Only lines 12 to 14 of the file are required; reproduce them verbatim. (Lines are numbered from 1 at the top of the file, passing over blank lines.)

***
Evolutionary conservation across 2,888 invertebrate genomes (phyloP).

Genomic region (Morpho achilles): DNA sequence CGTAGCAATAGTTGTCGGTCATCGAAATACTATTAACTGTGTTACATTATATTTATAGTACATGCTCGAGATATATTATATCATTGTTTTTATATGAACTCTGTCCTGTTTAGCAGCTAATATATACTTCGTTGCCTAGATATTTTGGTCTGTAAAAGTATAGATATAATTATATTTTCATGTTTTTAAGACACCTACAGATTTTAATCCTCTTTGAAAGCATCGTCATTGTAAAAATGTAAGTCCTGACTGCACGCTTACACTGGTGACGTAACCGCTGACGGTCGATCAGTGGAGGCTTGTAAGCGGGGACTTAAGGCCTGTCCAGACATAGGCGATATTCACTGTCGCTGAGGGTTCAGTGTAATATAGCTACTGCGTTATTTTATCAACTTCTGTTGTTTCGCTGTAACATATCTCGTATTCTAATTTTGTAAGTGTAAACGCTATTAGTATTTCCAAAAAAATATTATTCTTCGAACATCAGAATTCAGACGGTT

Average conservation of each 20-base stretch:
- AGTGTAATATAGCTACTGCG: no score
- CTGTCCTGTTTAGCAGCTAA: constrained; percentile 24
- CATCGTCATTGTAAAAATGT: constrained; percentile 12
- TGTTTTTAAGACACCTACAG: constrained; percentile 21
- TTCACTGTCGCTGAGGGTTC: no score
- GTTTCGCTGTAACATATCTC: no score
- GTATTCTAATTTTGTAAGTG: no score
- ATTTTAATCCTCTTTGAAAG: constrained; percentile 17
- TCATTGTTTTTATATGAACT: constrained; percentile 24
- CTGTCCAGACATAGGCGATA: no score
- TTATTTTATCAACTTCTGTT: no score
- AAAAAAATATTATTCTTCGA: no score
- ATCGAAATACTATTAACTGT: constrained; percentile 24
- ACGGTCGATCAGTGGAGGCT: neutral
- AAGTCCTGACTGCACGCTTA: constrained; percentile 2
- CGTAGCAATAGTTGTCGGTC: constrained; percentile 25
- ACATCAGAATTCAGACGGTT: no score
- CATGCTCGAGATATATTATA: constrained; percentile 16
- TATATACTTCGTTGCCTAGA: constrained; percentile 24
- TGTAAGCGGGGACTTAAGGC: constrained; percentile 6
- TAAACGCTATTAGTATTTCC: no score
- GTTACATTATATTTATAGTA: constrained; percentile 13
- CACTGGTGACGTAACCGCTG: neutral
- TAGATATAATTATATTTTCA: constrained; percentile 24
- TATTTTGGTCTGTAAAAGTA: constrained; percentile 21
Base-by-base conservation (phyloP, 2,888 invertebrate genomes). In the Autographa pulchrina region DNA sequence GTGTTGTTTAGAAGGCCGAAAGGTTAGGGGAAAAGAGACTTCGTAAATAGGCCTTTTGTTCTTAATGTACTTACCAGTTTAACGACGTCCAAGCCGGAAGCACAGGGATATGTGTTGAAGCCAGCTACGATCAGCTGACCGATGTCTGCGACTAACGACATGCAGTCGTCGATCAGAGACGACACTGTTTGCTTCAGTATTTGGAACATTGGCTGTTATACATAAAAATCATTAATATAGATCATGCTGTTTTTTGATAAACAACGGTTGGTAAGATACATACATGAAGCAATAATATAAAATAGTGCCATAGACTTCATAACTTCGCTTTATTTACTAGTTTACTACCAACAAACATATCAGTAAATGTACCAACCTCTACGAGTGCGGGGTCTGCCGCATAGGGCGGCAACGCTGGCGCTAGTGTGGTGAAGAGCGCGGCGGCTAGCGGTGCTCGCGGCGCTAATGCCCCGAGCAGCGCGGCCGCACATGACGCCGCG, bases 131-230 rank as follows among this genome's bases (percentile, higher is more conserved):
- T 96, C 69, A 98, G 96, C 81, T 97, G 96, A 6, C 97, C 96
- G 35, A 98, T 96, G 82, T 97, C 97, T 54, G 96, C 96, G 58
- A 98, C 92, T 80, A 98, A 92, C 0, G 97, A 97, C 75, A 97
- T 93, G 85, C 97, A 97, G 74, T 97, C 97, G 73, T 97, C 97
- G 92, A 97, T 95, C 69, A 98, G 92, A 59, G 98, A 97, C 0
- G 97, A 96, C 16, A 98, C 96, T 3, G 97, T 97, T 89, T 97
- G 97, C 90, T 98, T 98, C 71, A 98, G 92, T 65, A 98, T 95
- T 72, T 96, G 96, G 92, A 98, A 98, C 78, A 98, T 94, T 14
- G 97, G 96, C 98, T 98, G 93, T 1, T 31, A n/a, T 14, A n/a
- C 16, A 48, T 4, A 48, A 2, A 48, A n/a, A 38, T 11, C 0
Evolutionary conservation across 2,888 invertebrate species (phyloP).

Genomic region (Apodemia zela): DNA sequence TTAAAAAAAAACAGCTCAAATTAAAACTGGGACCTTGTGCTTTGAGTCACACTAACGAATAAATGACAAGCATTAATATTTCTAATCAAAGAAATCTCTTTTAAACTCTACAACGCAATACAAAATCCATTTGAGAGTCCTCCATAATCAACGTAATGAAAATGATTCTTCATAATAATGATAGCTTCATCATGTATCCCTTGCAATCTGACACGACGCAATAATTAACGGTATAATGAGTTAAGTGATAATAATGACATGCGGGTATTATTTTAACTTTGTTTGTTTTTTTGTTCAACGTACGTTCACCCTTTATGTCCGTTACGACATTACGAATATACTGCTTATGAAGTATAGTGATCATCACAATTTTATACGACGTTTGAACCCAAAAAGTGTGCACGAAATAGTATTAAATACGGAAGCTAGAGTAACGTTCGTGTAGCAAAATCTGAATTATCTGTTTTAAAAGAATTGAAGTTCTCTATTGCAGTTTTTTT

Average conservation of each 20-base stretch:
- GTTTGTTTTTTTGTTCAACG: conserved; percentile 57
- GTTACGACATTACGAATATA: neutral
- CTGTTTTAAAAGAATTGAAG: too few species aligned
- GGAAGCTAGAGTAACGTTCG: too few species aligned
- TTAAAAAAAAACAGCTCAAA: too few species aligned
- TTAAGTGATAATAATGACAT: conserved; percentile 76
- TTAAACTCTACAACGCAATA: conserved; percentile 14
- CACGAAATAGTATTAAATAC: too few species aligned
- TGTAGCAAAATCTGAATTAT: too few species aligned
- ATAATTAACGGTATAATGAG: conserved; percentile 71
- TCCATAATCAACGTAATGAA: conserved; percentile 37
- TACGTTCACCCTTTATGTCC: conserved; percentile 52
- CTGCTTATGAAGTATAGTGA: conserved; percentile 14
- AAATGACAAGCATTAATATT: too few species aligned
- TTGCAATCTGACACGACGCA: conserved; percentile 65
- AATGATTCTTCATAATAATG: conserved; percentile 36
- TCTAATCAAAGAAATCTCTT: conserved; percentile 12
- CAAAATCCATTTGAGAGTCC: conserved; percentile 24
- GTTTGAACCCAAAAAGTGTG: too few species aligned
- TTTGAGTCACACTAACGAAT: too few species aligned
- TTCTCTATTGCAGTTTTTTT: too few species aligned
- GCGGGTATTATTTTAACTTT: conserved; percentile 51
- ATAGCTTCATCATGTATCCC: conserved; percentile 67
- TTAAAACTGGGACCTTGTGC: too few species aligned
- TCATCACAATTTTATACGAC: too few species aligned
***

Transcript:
- TCATTGTTTTTATATGAACT: constrained; percentile 24
- CTGTCCAGACATAGGCGATA: no score
- TTATTTTATCAACTTCTGTT: no score